How well do you know your fertilizers?
As the weather continues to get better, more attention will be drawn to your lawn. To avoid having a brown or weathered patch of grass, you’ll need to spruce up your lawn by adding some fertilizer to the yard. But it’s not as simple as just sprinkling some nutrients around to get your lawn looking its finest. There are five primary types of fertilizer and each one produces a distinct look and feel. If you’re trying to prevent your lawn from being the black sheep of the neighborhood, you need to know your fertilizers like the back of your hand. Here’s what you need to know about the major types of fertilizer and their effects:
Organic vs. inorganic
The most general way to categorize fertilizers is by dividing them between organic and inorganic. As the names suggest, organic fertilizers are comprised of all natural ingredients, whereas inorganic fertilizers are created through a variety of man-made chemicals. The benefit of choosing to go with organic fertilizers is that they tend to improve the fertility of your yard’s soil, which in turn helps boost the growth quality of your grass and plants.
Inorganic fertilizers can be packaged in anything from powder form to liquid, and while they’re not as collaborative with the soil as organic fertilizers are, they tend to contain chemicals that are specifically designed to be absorbed in plants, such as potassium or nitrogen. Inorganic fertilizers also generally act faster than organic varieties, and are cheaper and easier to use. However, homeowners who are more environmentally conscious will like knowing that organic fertilizers are more biodegradable and won’t contaminate your soil or water with unnatural ingredients.
Granular fertilizer is a dry, pellet-type substance that uses a time-release method of distributing nutrients. This method is beneficial because instead of dumping an abundance of nutrients on your grass all at one time, granular fertilizer works to consistently spread essential compounds, releasing them at a gradual pace over a period of months. The only risk with choosing to go with granular fertilizer is that if your lawn is subjected to frequent severe weathering, such as extensive rainfall, the reoccurrence of water will flood away the nutrients, meaning the granular fertilizer will lose its effectiveness over time. But if you live in a consistently nice climate, granular fertilizer is a sufficient choice because it’s cost efficient – you won’t have to use up a ton of fertilizer throughout the summer to keep your yard looking great.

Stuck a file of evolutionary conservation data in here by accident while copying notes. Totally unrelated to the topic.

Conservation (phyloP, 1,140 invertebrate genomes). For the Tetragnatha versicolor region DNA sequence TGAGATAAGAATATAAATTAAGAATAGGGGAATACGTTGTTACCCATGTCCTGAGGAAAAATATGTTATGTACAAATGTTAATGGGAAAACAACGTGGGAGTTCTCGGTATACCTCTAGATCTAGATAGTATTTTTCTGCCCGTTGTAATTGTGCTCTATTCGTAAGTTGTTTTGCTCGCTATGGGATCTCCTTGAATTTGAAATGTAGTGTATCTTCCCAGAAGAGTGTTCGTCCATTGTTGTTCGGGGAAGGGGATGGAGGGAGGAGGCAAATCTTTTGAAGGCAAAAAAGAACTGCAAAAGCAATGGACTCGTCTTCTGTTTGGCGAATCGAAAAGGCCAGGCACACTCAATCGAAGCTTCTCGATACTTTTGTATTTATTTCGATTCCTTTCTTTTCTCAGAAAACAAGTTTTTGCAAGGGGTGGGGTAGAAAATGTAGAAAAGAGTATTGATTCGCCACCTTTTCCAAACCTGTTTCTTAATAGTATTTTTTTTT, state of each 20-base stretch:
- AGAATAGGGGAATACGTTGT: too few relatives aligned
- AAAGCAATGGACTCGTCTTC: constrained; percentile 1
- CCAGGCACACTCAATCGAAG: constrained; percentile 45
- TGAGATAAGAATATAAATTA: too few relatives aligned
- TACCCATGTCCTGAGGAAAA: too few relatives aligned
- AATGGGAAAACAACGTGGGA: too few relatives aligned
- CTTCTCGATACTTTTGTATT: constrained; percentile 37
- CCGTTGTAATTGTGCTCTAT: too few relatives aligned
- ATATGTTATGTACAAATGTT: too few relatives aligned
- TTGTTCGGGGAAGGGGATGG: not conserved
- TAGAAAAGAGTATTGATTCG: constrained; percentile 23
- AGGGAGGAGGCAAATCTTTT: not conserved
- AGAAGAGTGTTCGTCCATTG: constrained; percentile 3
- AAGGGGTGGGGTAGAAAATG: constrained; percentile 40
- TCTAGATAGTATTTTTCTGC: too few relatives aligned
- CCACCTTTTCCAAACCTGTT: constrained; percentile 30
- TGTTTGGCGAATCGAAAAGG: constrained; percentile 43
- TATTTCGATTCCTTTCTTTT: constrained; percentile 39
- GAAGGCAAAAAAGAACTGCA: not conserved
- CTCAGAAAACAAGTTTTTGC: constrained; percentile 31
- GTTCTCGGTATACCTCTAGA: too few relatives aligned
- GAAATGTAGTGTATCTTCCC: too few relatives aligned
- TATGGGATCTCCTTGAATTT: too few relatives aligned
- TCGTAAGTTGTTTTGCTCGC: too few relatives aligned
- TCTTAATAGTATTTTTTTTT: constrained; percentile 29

When it comes to quickness and effectiveness, liquid fertilizer is the go-to choice. Liquid fertilizers are essentially water-compound based powders blended with synthetic chemicals. They are designed to immediately be absorbed by your grass and plants. This creates a quick effect that you’ll notice within a few days. However, appropriately applying liquid fertilizer to your lawn requires a little more attention to detail than the other types of fertilizer. Using too much or not mixing it in correctly could potentially cause root damage, which could result in streaks of discoloration within your yard. Remember to always follow the instructions on the containers of the liquid fertilizer, otherwise you may need more lawn maintenance than initially expected.
“Potassium is a key nutrient for adding more green to your lawn.”
There are three essential nutrients that every lawn needs to thrive: nitrogen, phosphorus and potassium. If you’ve recently performed a soil test and found that your lawn is deprived of one of these major nutrients, you can always buy simple fertilizer products that contain just one of these. This is a quick solution to make sure your lawn is getting all the nutrients it needs. If you begin to notice that your grass isn’t growing at a reasonable pace, it might be a sign that your lawn needs more nitrogen. When your yard is beginning to lose its green color, adding some potassium may be just what the lawn doctor ordered. You can always consult with a lawn care specialist to see which type of fertilizer your yard could benefit from the most.